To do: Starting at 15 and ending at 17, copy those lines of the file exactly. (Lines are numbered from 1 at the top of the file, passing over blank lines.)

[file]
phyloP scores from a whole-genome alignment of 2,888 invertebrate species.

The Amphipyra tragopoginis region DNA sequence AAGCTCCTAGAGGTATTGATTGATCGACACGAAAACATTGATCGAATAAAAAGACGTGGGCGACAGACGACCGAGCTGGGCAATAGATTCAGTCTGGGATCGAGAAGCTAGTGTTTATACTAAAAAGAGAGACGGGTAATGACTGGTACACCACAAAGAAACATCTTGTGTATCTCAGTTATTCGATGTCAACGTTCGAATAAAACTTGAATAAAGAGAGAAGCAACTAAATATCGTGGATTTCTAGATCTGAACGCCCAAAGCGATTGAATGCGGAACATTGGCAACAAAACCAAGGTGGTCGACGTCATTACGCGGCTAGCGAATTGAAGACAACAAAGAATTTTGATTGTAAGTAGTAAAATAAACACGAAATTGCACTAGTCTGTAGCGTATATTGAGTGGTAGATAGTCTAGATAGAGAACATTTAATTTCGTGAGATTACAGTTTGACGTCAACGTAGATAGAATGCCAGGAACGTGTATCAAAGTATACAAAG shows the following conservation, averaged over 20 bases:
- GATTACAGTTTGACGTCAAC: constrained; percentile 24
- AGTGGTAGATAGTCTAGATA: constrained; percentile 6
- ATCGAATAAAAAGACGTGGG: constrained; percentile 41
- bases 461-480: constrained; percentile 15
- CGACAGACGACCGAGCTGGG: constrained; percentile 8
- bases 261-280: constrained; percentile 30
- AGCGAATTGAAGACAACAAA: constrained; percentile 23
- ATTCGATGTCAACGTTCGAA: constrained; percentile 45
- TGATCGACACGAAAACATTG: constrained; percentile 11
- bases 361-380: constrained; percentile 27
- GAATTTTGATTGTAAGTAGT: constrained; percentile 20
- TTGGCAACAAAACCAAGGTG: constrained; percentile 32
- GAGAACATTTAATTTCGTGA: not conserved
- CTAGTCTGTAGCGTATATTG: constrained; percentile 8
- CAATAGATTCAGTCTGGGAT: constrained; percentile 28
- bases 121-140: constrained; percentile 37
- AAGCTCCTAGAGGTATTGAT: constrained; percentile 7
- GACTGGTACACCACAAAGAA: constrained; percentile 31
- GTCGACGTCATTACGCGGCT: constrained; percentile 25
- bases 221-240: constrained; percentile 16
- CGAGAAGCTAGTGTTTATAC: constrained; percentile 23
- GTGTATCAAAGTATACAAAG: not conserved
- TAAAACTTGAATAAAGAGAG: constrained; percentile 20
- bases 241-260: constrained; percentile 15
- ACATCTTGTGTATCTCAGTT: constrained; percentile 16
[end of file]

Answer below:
- GAGAACATTTAATTTCGTGA: not conserved
- CTAGTCTGTAGCGTATATTG: constrained; percentile 8
- CAATAGATTCAGTCTGGGAT: constrained; percentile 28